Lay magistrates do not have to have any legal qualifications; with a few exceptions, anyone is eligible to serve as a magistrate and that includes blind people . However, the Lord Chancellor, who by section 10 Courts Act 2003 is responsible (on behalf and in the name of Her Majesty) for the appointment of magistrates (apart from those in Lancashire who are appointed by the Duchy of Lancaster ), will not permit the following to become lay justices: anyone outside the ranges of 18 to 65 years of age (with retirement at 70); anyone who is not of good character and personal standing; an undischarged bankrupt; anyone who, because of a disability, cannot carry out all of the duties of a lay justice; a serving member of Her Majesty’s Forces; a member of a police force or a traffic warden or any other occupation which might be seen to conflict with the role of a lay justice; and a close relative of a person who is already a lay justice on the same Bench. An individual may apply to become a lay justice and then be interviewed. The Advisory Committees conduct the interviews of would-be lay justices and decide whether the applicant is a suitable person. Essentially, Adivisory Committees are made up, for the most part, of lay justices; but the Lord Chancellor now requires at least a third of the membership to consist of other local people who are not lay justices. In making their recommendations, Advisory Committees not only consider the personal suitability of candidates but also the number of vacancies and the need to ensure that the composition of each bench broadly reflects the community which it serves. If the Advisiory Committee deems an applicant suitable for appointment, he will be recommended to the Lord Chancellor who will then consider the candidate’s personal suitability for appointment. If approved, the candidate will then be appointed as a lay justice to a particular ‘local justice area’ under the ‘commission of the peace’. Importantly, section 10(3) Courts Act 2003 provides that ‘every lay justice is, by virtue of his office, capable of acting as such in any local justice area (whether or not he is assigned to it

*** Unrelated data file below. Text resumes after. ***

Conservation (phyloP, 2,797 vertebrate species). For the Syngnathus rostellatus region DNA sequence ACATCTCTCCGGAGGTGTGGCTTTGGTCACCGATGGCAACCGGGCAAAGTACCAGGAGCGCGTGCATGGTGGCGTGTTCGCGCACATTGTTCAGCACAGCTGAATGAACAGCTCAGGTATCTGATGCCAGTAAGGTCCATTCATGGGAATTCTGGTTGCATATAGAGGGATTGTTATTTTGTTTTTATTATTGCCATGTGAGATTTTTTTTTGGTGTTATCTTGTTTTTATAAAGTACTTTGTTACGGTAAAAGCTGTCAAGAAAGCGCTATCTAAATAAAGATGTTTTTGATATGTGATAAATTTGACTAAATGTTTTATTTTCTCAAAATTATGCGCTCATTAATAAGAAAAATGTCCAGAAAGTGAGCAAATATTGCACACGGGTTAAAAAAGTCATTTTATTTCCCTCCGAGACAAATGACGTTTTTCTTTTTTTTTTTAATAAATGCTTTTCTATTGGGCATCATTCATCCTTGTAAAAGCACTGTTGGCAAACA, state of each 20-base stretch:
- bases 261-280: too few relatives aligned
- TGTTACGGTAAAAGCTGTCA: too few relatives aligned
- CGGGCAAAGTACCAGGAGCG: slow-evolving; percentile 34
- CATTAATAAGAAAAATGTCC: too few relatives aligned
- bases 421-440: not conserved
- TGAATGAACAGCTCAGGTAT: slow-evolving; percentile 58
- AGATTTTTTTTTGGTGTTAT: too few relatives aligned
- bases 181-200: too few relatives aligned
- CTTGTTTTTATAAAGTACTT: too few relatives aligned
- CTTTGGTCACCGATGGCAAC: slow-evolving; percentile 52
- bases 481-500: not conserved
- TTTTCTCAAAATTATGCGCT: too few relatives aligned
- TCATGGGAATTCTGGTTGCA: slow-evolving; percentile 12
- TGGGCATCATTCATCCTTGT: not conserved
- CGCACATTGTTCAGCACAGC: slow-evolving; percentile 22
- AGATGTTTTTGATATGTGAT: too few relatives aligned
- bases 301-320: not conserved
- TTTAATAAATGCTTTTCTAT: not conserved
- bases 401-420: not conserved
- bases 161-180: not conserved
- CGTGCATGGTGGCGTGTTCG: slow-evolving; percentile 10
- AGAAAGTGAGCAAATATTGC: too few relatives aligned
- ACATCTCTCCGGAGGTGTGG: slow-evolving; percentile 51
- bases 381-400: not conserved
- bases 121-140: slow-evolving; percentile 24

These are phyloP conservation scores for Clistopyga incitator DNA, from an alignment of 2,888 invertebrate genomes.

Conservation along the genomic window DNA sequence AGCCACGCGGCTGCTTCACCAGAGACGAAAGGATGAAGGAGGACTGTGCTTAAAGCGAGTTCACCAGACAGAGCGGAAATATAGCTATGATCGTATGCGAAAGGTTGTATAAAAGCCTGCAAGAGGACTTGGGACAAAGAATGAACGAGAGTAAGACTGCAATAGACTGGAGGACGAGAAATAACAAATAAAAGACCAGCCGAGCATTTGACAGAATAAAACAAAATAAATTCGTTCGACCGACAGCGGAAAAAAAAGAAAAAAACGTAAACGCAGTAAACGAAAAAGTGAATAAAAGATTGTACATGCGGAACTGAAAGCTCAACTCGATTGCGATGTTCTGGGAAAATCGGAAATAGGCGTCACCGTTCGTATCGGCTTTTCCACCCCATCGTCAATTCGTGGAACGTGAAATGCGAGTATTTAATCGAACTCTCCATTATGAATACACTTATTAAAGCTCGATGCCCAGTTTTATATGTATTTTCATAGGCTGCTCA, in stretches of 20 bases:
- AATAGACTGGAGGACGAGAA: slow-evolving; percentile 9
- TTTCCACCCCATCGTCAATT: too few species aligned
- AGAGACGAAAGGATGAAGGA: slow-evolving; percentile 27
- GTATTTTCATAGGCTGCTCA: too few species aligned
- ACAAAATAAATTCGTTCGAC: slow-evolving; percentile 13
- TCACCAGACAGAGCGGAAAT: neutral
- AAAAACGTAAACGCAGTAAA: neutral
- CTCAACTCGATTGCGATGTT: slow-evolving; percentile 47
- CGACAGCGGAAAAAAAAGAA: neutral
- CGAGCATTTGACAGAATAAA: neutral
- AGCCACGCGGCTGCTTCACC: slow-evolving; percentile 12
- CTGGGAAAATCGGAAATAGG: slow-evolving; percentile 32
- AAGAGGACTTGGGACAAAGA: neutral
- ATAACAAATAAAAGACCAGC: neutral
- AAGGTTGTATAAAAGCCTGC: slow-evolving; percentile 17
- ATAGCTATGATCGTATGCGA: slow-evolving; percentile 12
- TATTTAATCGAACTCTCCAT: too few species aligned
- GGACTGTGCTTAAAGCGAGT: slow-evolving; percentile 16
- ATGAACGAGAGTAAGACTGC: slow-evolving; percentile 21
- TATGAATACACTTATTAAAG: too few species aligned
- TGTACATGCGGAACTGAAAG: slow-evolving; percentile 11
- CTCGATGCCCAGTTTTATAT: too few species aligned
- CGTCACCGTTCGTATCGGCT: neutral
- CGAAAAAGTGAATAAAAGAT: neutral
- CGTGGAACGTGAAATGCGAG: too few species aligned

The major role of lay justices is in trying criminal cases where they will themselves decide on the innocence or guilt of the defendant. Over 95% of all criminal cases are dealt with in Magistrates Courts. Criminal offences are categorised into levels of seriousness . The least serious are known as summary offences, for example speeding, and may only be tried in a Magistrates Court. The next level are mid-range offences which are triable either in the Magistrates Court or the Crown Court at the election of the defendant, and are known as either way offences. Examples here are driving whilst disqualified and theft. The most serious offences are known as indictable-only offences - for example, rape and murder - and these offences can only be tried in the Crown Court.
Their secondary role is to determine the mode (manner) of trial in either way offences i.e. whether summary or Crown Court. You see, it is often the case that a defendant who intends to plead not guilty will wish to be tried in a Magistrates Court rather than a Crown Court for a number of reasons, and it is then up to the court to decide which venue is most suitable after perhaps consulting the National Mode of Trial Guidelines .
Thirdly, lay justices arrange for the committal of an accused to the Crown Court for trial in the case of indictable offences. Now, committal proceedings have traditionally been the means by which a Magistrates Court determines whether there is sufficient evidence against an accused in respect of an indictable offence to justify sending him to the Crown Court to stand trial on indictment. They are held when an adult accused either comes before a Magistrates Court charged with an offence triable only on indictment, or comes before the court charged with an offence triable either way, the mode of trial having...
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